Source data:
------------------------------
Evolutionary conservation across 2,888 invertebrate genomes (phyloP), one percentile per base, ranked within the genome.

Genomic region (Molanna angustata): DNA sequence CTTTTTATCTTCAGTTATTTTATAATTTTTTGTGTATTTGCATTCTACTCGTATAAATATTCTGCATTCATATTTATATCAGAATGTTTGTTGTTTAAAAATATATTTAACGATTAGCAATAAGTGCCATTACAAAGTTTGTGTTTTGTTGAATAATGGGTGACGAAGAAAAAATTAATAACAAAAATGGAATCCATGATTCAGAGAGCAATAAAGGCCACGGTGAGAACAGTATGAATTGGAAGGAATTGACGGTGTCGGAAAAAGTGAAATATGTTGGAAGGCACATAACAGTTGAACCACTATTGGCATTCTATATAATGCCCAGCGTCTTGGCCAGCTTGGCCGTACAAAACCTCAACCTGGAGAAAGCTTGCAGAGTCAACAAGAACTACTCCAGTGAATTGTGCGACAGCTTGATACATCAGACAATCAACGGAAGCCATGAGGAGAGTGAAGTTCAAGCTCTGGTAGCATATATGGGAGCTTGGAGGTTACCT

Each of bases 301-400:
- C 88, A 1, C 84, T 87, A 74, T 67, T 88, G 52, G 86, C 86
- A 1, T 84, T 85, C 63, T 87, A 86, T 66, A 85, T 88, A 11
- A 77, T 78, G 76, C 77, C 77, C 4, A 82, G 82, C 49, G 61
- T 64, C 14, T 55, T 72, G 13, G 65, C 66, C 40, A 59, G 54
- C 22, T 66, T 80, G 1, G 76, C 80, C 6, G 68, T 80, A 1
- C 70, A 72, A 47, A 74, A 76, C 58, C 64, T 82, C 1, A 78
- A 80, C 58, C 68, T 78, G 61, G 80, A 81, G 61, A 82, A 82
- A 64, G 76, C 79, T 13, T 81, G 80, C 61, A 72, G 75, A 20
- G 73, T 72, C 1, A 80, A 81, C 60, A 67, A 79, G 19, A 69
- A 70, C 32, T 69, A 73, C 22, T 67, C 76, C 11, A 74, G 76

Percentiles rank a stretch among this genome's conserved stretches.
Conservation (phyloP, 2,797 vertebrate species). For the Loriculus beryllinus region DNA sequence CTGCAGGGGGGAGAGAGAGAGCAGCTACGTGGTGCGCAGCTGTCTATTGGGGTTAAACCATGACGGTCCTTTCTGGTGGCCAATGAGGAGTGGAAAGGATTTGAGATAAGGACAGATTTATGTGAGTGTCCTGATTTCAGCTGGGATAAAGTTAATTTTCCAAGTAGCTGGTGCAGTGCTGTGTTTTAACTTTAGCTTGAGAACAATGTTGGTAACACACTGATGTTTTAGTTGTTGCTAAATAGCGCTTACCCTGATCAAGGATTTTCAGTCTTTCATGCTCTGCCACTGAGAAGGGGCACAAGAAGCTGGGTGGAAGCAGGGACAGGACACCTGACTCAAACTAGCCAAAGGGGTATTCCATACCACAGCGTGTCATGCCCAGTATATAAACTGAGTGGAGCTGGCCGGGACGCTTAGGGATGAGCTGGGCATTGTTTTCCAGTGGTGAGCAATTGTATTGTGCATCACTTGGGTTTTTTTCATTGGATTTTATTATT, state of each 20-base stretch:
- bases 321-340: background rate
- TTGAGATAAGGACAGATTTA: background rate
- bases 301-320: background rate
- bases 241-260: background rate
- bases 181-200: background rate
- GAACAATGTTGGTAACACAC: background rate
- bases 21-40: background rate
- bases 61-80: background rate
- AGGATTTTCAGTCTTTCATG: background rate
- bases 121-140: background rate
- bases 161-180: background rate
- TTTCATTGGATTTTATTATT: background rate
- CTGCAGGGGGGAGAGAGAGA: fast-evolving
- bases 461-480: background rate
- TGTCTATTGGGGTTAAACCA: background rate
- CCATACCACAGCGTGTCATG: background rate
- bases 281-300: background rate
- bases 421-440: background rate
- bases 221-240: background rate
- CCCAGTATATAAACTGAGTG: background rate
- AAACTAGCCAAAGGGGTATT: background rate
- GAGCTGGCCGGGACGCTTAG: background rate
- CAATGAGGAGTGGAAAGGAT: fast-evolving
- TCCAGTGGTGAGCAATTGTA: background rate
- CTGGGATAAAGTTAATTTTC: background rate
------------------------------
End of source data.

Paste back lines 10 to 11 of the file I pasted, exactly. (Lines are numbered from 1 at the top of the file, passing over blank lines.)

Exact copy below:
- A 80, C 58, C 68, T 78, G 61, G 80, A 81, G 61, A 82, A 82
- A 64, G 76, C 79, T 13, T 81, G 80, C 61, A 72, G 75, A 20